Posted by: crudbasher | February 17, 2012

How Technology Is Making Your Job Obsolete

This article by Thomas Freedman of the New York Times has some interesting examples of the Disaggregation effect I have been focused on for a number of months. While I tend to come from the right side of the political spectrum, I don’t blame President Obama for all the job losses of the past 4 years and the unemployment rate staying at a high rate for a record amount of time. Well, he takes some of the blame because he’s in charge but it’s more complicated than that.

I keep looking at the economic data and it shows that businesses are making money but aren’t hiring people. The reason for this is because it’s more expensive to hire a new worker than to replace them with technology in a lot of cases. With a worker you have to pay health insurance with is likely to get a lot more expensive shortly. You need an office space for them, and a computer in a lot of cases. Automating the job is usually much cheaper and much of the cost is up front. First companies outsourced the jobs to India, now they are replacing them with automation. If they aren’t doing automation, they are taking individual tasks and putting the out for bid.

In the article listed below, check out these quotes:

Matt Barrie, is the founder of freelancer.com, which today lists 2.8 million freelancers offering every service you can imagine.

Barrie offered me a few examples on his site right now: Someone is looking for a designer to design “a fully functioning dune buggy.” Forty people are now bidding on the job at an average price of $268. Someone is looking for an architect to design “a car-washing cafe.” Thirty-seven people are bidding on that job at an average price of $168.

Jobs are being disaggregated. The labor force is becoming detached from the companies they support. This affects schools in two ways. First, it means the type of student who needs to graduate needs to have some skills that can’t be replaced easily with a machine. Second, the process of teaching itself is about to come under assault by computers. The actual tasks a teachers does can be split up into pieces and then those pieces will be either outsourced, automated or kept. It has happened in many other industries and will happen in teaching too.

(cc) Mike Licht

How long will it be until you see a request on freelancer.com for a person to write a lesson on how to factor equations? Or somebody to teach a homeschooled group of children about the Spanish American War? Or a request to make a video showing how to drive a car like a stuntman? The idea of having a job for life is going away. It is being replaced instead of shifting from job to job as they come available. In your part time, why not teach a bit?  In the future everyone will be a teacher, and everyone will be a student.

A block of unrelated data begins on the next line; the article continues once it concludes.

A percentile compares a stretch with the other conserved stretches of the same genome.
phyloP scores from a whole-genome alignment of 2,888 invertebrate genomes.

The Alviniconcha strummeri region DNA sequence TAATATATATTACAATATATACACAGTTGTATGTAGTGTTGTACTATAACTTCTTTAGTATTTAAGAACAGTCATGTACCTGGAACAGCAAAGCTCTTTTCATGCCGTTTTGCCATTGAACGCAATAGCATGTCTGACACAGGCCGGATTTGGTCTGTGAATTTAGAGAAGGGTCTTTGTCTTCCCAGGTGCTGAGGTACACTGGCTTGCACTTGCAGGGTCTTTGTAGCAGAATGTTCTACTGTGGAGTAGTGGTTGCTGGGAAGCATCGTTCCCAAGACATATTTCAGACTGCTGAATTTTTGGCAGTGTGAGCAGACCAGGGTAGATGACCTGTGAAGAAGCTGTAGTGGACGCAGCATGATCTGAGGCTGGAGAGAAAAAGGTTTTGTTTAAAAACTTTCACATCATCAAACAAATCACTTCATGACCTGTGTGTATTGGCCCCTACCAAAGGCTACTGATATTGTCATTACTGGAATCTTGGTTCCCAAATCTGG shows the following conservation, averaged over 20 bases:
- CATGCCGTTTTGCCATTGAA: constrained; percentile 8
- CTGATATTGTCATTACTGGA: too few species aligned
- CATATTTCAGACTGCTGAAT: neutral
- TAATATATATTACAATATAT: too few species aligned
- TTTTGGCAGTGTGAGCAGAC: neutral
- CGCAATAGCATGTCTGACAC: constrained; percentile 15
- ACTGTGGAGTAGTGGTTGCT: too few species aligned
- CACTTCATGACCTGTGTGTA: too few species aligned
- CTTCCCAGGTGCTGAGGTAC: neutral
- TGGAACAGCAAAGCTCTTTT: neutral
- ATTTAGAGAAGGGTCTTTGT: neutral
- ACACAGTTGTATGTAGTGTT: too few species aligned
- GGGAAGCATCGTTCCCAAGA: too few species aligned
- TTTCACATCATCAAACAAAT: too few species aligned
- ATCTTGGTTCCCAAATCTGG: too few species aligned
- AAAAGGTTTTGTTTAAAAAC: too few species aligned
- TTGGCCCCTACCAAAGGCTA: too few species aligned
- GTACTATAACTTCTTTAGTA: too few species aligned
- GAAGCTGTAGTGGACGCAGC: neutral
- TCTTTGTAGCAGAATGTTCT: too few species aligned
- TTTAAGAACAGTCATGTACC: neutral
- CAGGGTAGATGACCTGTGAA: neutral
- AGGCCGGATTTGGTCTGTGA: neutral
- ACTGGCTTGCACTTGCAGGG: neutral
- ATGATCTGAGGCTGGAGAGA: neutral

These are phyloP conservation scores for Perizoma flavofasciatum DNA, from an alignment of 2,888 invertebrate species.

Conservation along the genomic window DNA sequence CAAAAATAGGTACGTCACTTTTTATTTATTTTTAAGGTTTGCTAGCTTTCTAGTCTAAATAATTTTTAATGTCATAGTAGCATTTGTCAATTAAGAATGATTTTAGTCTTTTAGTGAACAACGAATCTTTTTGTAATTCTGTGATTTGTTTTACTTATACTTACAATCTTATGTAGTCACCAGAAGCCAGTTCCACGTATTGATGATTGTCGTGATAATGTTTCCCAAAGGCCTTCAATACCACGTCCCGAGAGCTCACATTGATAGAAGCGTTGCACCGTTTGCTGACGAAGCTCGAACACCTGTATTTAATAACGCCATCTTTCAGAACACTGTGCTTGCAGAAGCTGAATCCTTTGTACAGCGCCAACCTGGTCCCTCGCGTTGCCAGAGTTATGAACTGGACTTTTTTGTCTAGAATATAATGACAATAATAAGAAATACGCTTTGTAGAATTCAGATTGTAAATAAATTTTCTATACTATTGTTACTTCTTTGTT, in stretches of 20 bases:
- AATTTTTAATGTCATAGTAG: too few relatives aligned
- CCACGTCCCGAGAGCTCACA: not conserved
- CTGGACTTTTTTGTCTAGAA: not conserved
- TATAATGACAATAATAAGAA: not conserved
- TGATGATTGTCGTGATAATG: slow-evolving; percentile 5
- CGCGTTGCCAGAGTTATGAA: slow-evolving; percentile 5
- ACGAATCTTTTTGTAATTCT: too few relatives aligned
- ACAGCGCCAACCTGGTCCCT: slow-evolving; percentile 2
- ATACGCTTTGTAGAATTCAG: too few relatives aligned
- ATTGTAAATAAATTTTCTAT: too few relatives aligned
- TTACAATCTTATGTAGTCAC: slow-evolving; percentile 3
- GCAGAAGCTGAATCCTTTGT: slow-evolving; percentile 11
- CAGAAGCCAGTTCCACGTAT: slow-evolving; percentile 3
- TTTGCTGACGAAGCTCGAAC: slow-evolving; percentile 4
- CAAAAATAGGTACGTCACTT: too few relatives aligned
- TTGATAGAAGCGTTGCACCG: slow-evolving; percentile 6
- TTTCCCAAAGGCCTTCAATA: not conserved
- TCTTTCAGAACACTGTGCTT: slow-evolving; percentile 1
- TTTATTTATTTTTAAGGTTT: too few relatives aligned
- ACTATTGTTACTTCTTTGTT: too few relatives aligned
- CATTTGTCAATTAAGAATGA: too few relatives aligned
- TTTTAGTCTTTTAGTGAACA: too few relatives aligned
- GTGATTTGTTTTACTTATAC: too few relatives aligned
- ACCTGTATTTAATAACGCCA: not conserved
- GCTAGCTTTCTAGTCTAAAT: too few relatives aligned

Leonardo DaVinci was known to dabble in a lot of different areas of art and science. Let’s call this model of the new labor force the DaVinci model.

  • Good piece about disaggregation and reaggregation of jobs

    tags: education technology disaggregation jobs robot nell

    • there is no doubt that the main reason for our 9.1 percent unemployment rate is the steep drop in aggregate demand in the Great Recession. But it is not the only reason. “The Great Recession” is also coinciding with — and driving — “The Great Inflection.”
    • In the last decade, we have gone from a connected world (thanks to the end of the cold war, globalization and the Internet) to a hyperconnected world (thanks to those same forces expanding even faster). And it matters. The connected world was a challenge to blue-collar workers in the industrialized West. They had to compete with a bigger pool of cheap labor. The hyperconnected world is now a challenge to white-collar workers. They have to compete with a bigger pool of cheap geniuses — some of whom are people and some are now robots, microchips and software-guided machines.
    • It is also both a huge challenge and opportunity. It has never been harder to find a job and never been easier — for those prepared for this world — to invent a job or find a customer. Anyone with the spark of an idea can start a company overnight, using a credit card, while accessing brains, brawn and customers anywhere.
    • Matt Barrie, is the founder of freelancer.com, which today lists 2.8 million freelancers offering every service you can imagine. “The whole world is connecting up now at an incredibly rapid pace,” says Barrie, and many of these people are coming to freelancer.com to offer their talents. Barrie says he describes this rising global army of freelancers the way he describes his own team: “They all have Ph.D.’s. They are poor, hungry and driven: P.H.D.”
    • Barrie offered me a few examples on his site right now: Someone is looking for a designer to design “a fully functioning dune buggy.” Forty people are now bidding on the job at an average price of $268. Someone is looking for an architect to design “a car-washing cafe.” Thirty-seven people are bidding on that job at an average price of $168. Someone is looking to produce “six formulations of chewing gum” suitable for the Australian market. Two people are bidding at an average price of $375. When Barrie needed a five-word speech to accept a Webby Award, he offered $1,000 for the best idea. He got 2,730 entries and accepted “The Tech Boom Is Back.” Someone looking for “a rap song to help Chinese students learn English” has three bids averaging $157.

    Posted from Diigo. The rest of my favorite links are here.

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